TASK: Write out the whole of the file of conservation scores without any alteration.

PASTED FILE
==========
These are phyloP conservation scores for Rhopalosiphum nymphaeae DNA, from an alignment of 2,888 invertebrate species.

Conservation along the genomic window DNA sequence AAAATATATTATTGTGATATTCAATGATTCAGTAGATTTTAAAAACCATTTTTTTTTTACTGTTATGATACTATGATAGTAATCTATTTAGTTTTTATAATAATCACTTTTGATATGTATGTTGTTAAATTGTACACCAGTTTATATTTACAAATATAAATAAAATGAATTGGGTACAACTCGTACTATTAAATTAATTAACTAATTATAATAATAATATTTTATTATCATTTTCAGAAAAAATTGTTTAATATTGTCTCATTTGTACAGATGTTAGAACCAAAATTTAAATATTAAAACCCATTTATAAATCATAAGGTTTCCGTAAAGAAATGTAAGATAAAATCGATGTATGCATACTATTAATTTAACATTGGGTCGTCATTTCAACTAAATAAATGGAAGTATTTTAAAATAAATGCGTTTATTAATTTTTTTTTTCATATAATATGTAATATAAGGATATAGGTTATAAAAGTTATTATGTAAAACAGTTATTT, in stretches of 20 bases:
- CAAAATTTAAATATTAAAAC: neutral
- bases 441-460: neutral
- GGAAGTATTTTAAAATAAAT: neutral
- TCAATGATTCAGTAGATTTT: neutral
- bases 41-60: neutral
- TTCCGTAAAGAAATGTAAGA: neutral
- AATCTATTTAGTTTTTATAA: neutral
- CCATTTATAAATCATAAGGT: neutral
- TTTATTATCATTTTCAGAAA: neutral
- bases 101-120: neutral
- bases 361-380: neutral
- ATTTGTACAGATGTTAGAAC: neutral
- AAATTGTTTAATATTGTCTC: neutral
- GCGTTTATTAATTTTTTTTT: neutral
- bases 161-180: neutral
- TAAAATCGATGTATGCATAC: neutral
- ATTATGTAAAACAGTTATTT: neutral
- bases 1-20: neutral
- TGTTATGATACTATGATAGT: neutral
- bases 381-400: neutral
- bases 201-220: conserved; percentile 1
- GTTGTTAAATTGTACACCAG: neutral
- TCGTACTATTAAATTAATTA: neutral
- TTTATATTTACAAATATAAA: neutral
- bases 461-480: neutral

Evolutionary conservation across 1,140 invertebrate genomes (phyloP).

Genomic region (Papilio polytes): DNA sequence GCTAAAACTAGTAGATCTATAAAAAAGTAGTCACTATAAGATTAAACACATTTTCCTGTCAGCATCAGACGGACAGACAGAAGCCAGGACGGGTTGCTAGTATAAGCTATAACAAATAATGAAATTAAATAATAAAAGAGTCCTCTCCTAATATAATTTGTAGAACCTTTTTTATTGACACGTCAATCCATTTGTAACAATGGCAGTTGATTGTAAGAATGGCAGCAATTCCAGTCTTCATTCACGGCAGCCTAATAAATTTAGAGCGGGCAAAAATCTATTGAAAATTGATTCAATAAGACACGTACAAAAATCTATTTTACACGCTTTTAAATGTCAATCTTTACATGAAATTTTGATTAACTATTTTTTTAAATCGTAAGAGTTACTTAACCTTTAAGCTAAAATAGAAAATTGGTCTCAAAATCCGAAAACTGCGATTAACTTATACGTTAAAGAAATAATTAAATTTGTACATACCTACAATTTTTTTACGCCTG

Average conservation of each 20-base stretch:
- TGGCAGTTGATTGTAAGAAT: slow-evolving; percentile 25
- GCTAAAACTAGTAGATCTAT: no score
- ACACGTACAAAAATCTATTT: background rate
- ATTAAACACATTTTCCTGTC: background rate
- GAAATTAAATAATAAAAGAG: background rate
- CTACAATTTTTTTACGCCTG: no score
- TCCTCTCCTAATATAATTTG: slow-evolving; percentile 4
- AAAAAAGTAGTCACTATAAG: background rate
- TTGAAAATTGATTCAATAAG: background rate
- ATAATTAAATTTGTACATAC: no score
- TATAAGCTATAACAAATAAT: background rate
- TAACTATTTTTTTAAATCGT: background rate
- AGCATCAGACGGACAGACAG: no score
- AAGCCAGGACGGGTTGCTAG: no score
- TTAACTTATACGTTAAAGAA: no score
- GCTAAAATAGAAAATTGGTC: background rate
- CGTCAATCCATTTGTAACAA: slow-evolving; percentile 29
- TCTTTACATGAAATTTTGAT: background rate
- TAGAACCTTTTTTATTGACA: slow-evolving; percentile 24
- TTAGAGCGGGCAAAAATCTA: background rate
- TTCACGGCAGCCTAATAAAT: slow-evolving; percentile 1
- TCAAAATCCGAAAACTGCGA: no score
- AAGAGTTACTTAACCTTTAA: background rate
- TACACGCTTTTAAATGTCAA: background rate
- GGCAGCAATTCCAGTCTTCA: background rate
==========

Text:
These are phyloP conservation scores for Rhopalosiphum nymphaeae DNA, from an alignment of 2,888 invertebrate species.

Conservation along the genomic window DNA sequence AAAATATATTATTGTGATATTCAATGATTCAGTAGATTTTAAAAACCATTTTTTTTTTACTGTTATGATACTATGATAGTAATCTATTTAGTTTTTATAATAATCACTTTTGATATGTATGTTGTTAAATTGTACACCAGTTTATATTTACAAATATAAATAAAATGAATTGGGTACAACTCGTACTATTAAATTAATTAACTAATTATAATAATAATATTTTATTATCATTTTCAGAAAAAATTGTTTAATATTGTCTCATTTGTACAGATGTTAGAACCAAAATTTAAATATTAAAACCCATTTATAAATCATAAGGTTTCCGTAAAGAAATGTAAGATAAAATCGATGTATGCATACTATTAATTTAACATTGGGTCGTCATTTCAACTAAATAAATGGAAGTATTTTAAAATAAATGCGTTTATTAATTTTTTTTTTCATATAATATGTAATATAAGGATATAGGTTATAAAAGTTATTATGTAAAACAGTTATTT, in stretches of 20 bases:
- CAAAATTTAAATATTAAAAC: neutral
- bases 441-460: neutral
- GGAAGTATTTTAAAATAAAT: neutral
- TCAATGATTCAGTAGATTTT: neutral
- bases 41-60: neutral
- TTCCGTAAAGAAATGTAAGA: neutral
- AATCTATTTAGTTTTTATAA: neutral
- CCATTTATAAATCATAAGGT: neutral
- TTTATTATCATTTTCAGAAA: neutral
- bases 101-120: neutral
- bases 361-380: neutral
- ATTTGTACAGATGTTAGAAC: neutral
- AAATTGTTTAATATTGTCTC: neutral
- GCGTTTATTAATTTTTTTTT: neutral
- bases 161-180: neutral
- TAAAATCGATGTATGCATAC: neutral
- ATTATGTAAAACAGTTATTT: neutral
- bases 1-20: neutral
- TGTTATGATACTATGATAGT: neutral
- bases 381-400: neutral
- bases 201-220: conserved; percentile 1
- GTTGTTAAATTGTACACCAG: neutral
- TCGTACTATTAAATTAATTA: neutral
- TTTATATTTACAAATATAAA: neutral
- bases 461-480: neutral

Evolutionary conservation across 1,140 invertebrate genomes (phyloP).

Genomic region (Papilio polytes): DNA sequence GCTAAAACTAGTAGATCTATAAAAAAGTAGTCACTATAAGATTAAACACATTTTCCTGTCAGCATCAGACGGACAGACAGAAGCCAGGACGGGTTGCTAGTATAAGCTATAACAAATAATGAAATTAAATAATAAAAGAGTCCTCTCCTAATATAATTTGTAGAACCTTTTTTATTGACACGTCAATCCATTTGTAACAATGGCAGTTGATTGTAAGAATGGCAGCAATTCCAGTCTTCATTCACGGCAGCCTAATAAATTTAGAGCGGGCAAAAATCTATTGAAAATTGATTCAATAAGACACGTACAAAAATCTATTTTACACGCTTTTAAATGTCAATCTTTACATGAAATTTTGATTAACTATTTTTTTAAATCGTAAGAGTTACTTAACCTTTAAGCTAAAATAGAAAATTGGTCTCAAAATCCGAAAACTGCGATTAACTTATACGTTAAAGAAATAATTAAATTTGTACATACCTACAATTTTTTTACGCCTG

Average conservation of each 20-base stretch:
- TGGCAGTTGATTGTAAGAAT: slow-evolving; percentile 25
- GCTAAAACTAGTAGATCTAT: no score
- ACACGTACAAAAATCTATTT: background rate
- ATTAAACACATTTTCCTGTC: background rate
- GAAATTAAATAATAAAAGAG: background rate
- CTACAATTTTTTTACGCCTG: no score
- TCCTCTCCTAATATAATTTG: slow-evolving; percentile 4
- AAAAAAGTAGTCACTATAAG: background rate
- TTGAAAATTGATTCAATAAG: background rate
- ATAATTAAATTTGTACATAC: no score
- TATAAGCTATAACAAATAAT: background rate
- TAACTATTTTTTTAAATCGT: background rate
- AGCATCAGACGGACAGACAG: no score
- AAGCCAGGACGGGTTGCTAG: no score
- TTAACTTATACGTTAAAGAA: no score
- GCTAAAATAGAAAATTGGTC: background rate
- CGTCAATCCATTTGTAACAA: slow-evolving; percentile 29
- TCTTTACATGAAATTTTGAT: background rate
- TAGAACCTTTTTTATTGACA: slow-evolving; percentile 24
- TTAGAGCGGGCAAAAATCTA: background rate
- TTCACGGCAGCCTAATAAAT: slow-evolving; percentile 1
- TCAAAATCCGAAAACTGCGA: no score
- AAGAGTTACTTAACCTTTAA: background rate
- TACACGCTTTTAAATGTCAA: background rate
- GGCAGCAATTCCAGTCTTCA: background rate